The Goldfinch by Donna Tartt

September 28th, 2019

At the start of The Goldfinch I felt slightly annoyed by the narrative voice and writing style—just little things, like the way the narrator says “for I’d left New York in a hurry,” or the way “punch-drunk” is used something like three times in the first hundred pages. But as I kept reading, I was won over, and found myself totally engrossed in the story: despite the book’s length, I read it over the course of eleven days, largely on the subway or on breaks at jury duty; I found myself eagerly looking forward to the next time I’d be able to pick it up. There’s a lot of plot, and it’s hard to write about it without spoilers, but OK: our narrator, Theo, is 13 when his mother dies, in an act of violence that he survives, and which changes the course of his life in multiple ways. There’s a painting (the goldfinch of the title), and an interlude in Las Vegas; there are a lot of drugs; there’s a return to New York City, where Theo grew up; there’s a fevered stay in Amsterdam in late December. There are musings about fate, and chance, and luck, and art, and beauty, and obsession, and loss; there are passages that feel over-written and passages that are just gorgeous. Tartt’s style of description leans heavily on lists, which I personally find really really satisfying, but if you don’t, this is probably not the book for you. I mean, I am all about things like these passages about Amsterdam:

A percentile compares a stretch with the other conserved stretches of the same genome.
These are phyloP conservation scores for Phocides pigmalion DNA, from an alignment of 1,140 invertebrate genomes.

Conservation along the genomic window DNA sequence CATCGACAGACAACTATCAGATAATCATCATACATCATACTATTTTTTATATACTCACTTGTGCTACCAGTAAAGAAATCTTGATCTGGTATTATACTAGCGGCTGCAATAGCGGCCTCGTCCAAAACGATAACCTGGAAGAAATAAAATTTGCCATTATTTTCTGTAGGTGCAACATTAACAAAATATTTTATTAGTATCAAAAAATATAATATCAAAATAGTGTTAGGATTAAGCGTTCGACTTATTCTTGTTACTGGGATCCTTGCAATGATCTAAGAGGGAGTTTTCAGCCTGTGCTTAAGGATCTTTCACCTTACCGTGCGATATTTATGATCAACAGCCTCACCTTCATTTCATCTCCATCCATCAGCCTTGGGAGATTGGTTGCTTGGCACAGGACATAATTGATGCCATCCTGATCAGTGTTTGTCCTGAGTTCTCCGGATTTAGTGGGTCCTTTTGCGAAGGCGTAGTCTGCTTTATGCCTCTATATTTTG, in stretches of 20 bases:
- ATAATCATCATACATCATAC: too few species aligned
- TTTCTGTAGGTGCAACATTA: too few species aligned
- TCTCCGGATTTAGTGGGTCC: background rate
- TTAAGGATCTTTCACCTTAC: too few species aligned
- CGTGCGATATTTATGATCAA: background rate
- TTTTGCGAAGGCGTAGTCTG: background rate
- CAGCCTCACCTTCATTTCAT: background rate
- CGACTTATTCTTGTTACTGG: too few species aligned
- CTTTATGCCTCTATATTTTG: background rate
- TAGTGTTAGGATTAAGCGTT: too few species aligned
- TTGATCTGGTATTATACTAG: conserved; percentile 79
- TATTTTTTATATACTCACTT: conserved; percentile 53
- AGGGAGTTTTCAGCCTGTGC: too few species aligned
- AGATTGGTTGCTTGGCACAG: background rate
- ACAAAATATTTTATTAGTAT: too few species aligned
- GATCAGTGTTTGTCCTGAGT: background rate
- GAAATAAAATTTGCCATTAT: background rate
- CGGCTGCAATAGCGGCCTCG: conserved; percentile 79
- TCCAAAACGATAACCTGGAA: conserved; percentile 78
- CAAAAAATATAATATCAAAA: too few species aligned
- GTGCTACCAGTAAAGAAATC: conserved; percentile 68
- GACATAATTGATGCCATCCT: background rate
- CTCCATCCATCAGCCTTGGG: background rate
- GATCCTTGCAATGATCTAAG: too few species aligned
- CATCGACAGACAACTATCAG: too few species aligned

Outside, all was activity and cheer. It was Christmas, lights twinkling on the canal bridges at night; red-cheeked dames en heren, scarves flying in the icy wind, clattered down the cobblestones with Christmas trees lashed to the backs of their bicycles. (5)

the strangeness of the city pressing in all around me, smells of tobacco and malt and nutmeg, café walls the melancholy brown of an old leather-bound book and then beyond, dark passages and brackish water lapping, low skies and old buildings all leaning against each other with a moody, poetic, edge-of-destruction feel (649)

Or this, describing someone’s bedroom:

Cinnamon-colored walls, rain on the windowpanes, vast quiet and a sense of depth and distance, like the varnish over the background of a nineteenth-century painting (150)

And oh, I love some of the book’s descriptions of New York places/moments/moods because I can picture them so clearly—the park near the subway by Canal Street with the pharmacy across the street, the way the streets feel after a spring rainstorm, what it would be like to step out of a movie at Film Forum and into a world turned white with just-fallen snow.

One Response to “The Goldfinch by Donna Tartt”

  1. Jenny @ Reading the End Says:

    I really liked this book, although still not as much as The Secret History, which is one of my forever faves. Are you planning to see the movie? I’m always a bit confused when they decide to make movies out of books like this — it seems extremely like a book and extremely NOT like a movie.

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